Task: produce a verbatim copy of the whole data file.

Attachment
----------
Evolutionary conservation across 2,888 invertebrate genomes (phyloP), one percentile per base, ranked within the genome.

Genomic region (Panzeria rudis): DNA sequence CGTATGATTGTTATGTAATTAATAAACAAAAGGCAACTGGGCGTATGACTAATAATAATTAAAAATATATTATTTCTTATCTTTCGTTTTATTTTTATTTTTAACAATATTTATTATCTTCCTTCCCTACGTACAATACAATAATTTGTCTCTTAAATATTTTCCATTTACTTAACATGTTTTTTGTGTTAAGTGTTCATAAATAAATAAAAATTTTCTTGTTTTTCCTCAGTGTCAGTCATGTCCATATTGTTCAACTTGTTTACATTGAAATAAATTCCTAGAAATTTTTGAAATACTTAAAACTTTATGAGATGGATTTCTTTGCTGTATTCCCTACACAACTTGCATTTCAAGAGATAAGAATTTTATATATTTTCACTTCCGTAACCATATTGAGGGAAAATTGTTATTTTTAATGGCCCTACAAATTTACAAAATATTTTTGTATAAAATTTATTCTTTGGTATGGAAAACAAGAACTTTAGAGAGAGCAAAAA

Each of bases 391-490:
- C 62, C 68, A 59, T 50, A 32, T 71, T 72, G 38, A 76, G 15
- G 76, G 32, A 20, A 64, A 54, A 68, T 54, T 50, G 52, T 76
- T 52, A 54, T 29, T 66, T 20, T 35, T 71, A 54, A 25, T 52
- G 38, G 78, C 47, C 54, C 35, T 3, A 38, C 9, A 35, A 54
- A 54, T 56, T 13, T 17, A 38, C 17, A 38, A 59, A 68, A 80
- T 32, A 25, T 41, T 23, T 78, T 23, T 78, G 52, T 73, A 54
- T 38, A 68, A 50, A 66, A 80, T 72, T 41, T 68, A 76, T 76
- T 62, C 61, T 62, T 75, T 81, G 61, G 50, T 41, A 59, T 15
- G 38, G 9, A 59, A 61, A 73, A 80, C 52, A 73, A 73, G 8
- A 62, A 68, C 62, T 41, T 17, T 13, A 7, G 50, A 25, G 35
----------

Evolutionary conservation across 2,888 invertebrate genomes (phyloP), one percentile per base, ranked within the genome.

Genomic region (Panzeria rudis): DNA sequence CGTATGATTGTTATGTAATTAATAAACAAAAGGCAACTGGGCGTATGACTAATAATAATTAAAAATATATTATTTCTTATCTTTCGTTTTATTTTTATTTTTAACAATATTTATTATCTTCCTTCCCTACGTACAATACAATAATTTGTCTCTTAAATATTTTCCATTTACTTAACATGTTTTTTGTGTTAAGTGTTCATAAATAAATAAAAATTTTCTTGTTTTTCCTCAGTGTCAGTCATGTCCATATTGTTCAACTTGTTTACATTGAAATAAATTCCTAGAAATTTTTGAAATACTTAAAACTTTATGAGATGGATTTCTTTGCTGTATTCCCTACACAACTTGCATTTCAAGAGATAAGAATTTTATATATTTTCACTTCCGTAACCATATTGAGGGAAAATTGTTATTTTTAATGGCCCTACAAATTTACAAAATATTTTTGTATAAAATTTATTCTTTGGTATGGAAAACAAGAACTTTAGAGAGAGCAAAAA

Each of bases 391-490:
- C 62, C 68, A 59, T 50, A 32, T 71, T 72, G 38, A 76, G 15
- G 76, G 32, A 20, A 64, A 54, A 68, T 54, T 50, G 52, T 76
- T 52, A 54, T 29, T 66, T 20, T 35, T 71, A 54, A 25, T 52
- G 38, G 78, C 47, C 54, C 35, T 3, A 38, C 9, A 35, A 54
- A 54, T 56, T 13, T 17, A 38, C 17, A 38, A 59, A 68, A 80
- T 32, A 25, T 41, T 23, T 78, T 23, T 78, G 52, T 73, A 54
- T 38, A 68, A 50, A 66, A 80, T 72, T 41, T 68, A 76, T 76
- T 62, C 61, T 62, T 75, T 81, G 61, G 50, T 41, A 59, T 15
- G 38, G 9, A 59, A 61, A 73, A 80, C 52, A 73, A 73, G 8
- A 62, A 68, C 62, T 41, T 17, T 13, A 7, G 50, A 25, G 35